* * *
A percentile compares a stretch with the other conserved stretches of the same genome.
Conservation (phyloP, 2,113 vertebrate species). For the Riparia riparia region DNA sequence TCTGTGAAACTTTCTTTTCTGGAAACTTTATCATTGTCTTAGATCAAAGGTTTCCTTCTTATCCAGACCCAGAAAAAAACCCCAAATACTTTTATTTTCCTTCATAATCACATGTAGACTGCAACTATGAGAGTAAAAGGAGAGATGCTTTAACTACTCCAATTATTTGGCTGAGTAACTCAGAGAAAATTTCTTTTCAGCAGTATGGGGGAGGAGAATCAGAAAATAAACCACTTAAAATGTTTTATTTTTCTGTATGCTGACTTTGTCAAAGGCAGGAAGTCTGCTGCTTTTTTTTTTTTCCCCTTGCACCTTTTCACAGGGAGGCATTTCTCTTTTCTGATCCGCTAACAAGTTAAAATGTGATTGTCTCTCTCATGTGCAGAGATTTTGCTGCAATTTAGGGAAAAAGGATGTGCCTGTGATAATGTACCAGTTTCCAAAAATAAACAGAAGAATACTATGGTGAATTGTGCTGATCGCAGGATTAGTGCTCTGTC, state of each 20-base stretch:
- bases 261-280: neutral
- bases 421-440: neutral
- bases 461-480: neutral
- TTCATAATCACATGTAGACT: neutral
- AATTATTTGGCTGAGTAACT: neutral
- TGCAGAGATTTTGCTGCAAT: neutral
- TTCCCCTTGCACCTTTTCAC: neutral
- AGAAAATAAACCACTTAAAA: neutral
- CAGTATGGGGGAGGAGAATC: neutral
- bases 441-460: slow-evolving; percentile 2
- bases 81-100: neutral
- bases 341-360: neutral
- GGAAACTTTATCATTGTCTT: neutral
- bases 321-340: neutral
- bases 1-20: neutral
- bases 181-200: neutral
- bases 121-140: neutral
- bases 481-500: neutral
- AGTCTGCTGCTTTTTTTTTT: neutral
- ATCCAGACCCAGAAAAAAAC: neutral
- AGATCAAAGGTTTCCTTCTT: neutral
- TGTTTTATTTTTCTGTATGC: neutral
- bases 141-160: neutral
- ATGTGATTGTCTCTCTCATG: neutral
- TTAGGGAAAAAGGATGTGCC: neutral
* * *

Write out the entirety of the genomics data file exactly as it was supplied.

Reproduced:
A percentile compares a stretch with the other conserved stretches of the same genome.
Conservation (phyloP, 2,113 vertebrate species). For the Riparia riparia region DNA sequence TCTGTGAAACTTTCTTTTCTGGAAACTTTATCATTGTCTTAGATCAAAGGTTTCCTTCTTATCCAGACCCAGAAAAAAACCCCAAATACTTTTATTTTCCTTCATAATCACATGTAGACTGCAACTATGAGAGTAAAAGGAGAGATGCTTTAACTACTCCAATTATTTGGCTGAGTAACTCAGAGAAAATTTCTTTTCAGCAGTATGGGGGAGGAGAATCAGAAAATAAACCACTTAAAATGTTTTATTTTTCTGTATGCTGACTTTGTCAAAGGCAGGAAGTCTGCTGCTTTTTTTTTTTTCCCCTTGCACCTTTTCACAGGGAGGCATTTCTCTTTTCTGATCCGCTAACAAGTTAAAATGTGATTGTCTCTCTCATGTGCAGAGATTTTGCTGCAATTTAGGGAAAAAGGATGTGCCTGTGATAATGTACCAGTTTCCAAAAATAAACAGAAGAATACTATGGTGAATTGTGCTGATCGCAGGATTAGTGCTCTGTC, state of each 20-base stretch:
- bases 261-280: neutral
- bases 421-440: neutral
- bases 461-480: neutral
- TTCATAATCACATGTAGACT: neutral
- AATTATTTGGCTGAGTAACT: neutral
- TGCAGAGATTTTGCTGCAAT: neutral
- TTCCCCTTGCACCTTTTCAC: neutral
- AGAAAATAAACCACTTAAAA: neutral
- CAGTATGGGGGAGGAGAATC: neutral
- bases 441-460: slow-evolving; percentile 2
- bases 81-100: neutral
- bases 341-360: neutral
- GGAAACTTTATCATTGTCTT: neutral
- bases 321-340: neutral
- bases 1-20: neutral
- bases 181-200: neutral
- bases 121-140: neutral
- bases 481-500: neutral
- AGTCTGCTGCTTTTTTTTTT: neutral
- ATCCAGACCCAGAAAAAAAC: neutral
- AGATCAAAGGTTTCCTTCTT: neutral
- TGTTTTATTTTTCTGTATGC: neutral
- bases 141-160: neutral
- ATGTGATTGTCTCTCTCATG: neutral
- TTAGGGAAAAAGGATGTGCC: neutral